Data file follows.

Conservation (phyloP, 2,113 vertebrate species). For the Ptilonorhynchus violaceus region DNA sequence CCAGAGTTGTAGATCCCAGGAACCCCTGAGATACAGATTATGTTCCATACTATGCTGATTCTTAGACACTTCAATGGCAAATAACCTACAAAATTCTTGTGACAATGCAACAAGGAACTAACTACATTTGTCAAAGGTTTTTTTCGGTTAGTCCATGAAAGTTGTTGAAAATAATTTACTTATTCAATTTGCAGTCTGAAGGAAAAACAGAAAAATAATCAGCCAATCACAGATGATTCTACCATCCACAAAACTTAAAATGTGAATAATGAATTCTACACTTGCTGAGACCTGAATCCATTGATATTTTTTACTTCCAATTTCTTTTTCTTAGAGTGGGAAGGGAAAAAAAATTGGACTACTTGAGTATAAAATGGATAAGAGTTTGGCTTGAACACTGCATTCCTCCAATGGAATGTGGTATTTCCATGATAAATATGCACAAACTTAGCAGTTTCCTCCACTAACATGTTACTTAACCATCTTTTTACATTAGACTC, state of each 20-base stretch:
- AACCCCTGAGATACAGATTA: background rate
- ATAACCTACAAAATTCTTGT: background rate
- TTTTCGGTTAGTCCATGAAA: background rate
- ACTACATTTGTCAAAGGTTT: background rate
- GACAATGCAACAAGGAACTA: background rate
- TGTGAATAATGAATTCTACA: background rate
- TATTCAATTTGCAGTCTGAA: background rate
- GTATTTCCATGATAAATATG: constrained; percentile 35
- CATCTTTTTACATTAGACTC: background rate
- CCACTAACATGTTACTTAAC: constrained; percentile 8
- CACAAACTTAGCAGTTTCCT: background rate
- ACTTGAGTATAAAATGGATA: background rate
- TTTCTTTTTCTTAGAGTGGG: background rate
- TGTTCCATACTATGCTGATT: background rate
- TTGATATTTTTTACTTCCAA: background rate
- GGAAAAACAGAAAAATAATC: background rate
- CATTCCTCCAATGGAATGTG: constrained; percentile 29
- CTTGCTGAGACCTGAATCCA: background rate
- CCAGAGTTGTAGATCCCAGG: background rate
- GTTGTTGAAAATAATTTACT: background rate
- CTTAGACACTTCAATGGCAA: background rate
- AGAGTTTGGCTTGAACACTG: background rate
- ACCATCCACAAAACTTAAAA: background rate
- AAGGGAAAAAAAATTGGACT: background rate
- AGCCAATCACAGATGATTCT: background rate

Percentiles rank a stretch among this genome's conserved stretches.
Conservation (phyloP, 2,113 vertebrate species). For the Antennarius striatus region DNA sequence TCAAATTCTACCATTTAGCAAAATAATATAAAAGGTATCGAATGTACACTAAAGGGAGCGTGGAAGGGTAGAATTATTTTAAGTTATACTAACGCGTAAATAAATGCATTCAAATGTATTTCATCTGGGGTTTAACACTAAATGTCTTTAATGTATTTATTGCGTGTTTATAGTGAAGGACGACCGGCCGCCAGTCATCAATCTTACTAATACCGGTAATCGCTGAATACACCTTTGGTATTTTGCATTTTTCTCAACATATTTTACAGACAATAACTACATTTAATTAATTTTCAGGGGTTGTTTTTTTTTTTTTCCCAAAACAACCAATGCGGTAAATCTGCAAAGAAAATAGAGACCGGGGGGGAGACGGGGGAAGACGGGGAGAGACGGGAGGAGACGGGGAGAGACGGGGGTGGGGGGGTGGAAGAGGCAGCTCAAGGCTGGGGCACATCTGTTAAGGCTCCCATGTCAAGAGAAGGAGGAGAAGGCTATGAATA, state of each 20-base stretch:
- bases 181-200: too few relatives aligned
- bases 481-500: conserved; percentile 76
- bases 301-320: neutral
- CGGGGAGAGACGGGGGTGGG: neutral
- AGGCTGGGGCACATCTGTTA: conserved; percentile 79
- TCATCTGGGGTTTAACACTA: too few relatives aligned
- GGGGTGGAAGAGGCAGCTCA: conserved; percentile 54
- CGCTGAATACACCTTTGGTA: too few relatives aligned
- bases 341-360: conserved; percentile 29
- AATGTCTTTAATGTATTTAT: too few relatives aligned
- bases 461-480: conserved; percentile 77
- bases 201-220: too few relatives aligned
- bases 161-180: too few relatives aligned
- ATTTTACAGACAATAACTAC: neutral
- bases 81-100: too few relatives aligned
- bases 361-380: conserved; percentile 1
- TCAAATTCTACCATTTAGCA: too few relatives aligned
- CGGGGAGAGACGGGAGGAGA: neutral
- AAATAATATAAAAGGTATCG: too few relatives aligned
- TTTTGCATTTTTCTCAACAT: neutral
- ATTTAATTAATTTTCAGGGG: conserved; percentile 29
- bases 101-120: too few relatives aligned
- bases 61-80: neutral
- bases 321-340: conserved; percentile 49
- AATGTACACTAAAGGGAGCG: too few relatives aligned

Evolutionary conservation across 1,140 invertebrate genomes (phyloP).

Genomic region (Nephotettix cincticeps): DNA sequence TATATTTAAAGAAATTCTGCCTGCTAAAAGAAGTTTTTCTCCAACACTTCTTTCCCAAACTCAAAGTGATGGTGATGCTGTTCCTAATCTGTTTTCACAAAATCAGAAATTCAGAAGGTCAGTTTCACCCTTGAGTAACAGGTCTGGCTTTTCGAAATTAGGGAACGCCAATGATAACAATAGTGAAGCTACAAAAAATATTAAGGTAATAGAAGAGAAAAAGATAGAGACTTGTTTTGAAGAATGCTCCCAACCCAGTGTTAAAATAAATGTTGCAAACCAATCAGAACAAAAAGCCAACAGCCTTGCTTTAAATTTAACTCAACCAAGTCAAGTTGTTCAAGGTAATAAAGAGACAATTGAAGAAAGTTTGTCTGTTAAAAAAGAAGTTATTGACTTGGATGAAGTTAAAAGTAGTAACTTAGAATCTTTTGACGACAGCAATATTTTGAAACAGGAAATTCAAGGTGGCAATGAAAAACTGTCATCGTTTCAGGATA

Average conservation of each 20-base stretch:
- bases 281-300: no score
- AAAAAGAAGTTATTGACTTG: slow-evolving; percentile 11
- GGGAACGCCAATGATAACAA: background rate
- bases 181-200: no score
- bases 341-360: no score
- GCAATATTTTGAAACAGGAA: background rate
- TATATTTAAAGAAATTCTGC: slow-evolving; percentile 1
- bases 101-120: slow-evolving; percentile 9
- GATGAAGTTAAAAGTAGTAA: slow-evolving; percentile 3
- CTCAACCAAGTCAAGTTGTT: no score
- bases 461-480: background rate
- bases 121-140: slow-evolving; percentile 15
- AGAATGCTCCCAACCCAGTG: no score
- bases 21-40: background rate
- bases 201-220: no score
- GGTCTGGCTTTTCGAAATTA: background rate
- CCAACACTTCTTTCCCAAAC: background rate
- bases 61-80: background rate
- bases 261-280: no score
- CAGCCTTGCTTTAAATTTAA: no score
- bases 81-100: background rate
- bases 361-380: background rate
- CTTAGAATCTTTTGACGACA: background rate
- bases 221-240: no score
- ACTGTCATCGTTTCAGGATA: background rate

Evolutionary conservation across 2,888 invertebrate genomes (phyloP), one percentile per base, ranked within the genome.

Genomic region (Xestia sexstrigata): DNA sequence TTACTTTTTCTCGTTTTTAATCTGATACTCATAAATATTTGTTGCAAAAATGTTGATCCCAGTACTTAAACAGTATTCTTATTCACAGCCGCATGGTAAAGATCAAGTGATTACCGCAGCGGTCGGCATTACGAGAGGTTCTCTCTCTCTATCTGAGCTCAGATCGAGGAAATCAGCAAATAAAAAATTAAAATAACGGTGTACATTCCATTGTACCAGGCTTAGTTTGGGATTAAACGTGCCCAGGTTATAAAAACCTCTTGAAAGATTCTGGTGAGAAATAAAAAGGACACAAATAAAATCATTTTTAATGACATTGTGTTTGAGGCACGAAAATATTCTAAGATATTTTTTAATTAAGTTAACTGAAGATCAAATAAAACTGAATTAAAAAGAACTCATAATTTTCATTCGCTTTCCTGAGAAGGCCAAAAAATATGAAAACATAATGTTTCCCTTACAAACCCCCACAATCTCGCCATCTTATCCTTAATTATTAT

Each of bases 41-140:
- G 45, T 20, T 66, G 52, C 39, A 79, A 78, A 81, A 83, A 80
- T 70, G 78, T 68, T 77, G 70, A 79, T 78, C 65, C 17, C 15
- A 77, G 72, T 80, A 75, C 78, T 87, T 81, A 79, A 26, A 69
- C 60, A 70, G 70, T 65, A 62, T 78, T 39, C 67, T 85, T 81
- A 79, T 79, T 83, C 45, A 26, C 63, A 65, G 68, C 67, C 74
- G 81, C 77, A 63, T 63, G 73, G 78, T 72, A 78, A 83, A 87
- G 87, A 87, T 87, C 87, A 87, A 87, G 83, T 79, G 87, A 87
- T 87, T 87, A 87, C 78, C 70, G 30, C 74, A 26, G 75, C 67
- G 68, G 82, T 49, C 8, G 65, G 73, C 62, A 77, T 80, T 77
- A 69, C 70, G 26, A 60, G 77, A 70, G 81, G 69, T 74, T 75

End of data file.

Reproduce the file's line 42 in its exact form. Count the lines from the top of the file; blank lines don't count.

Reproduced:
- ATTTTACAGACAATAACTAC: neutral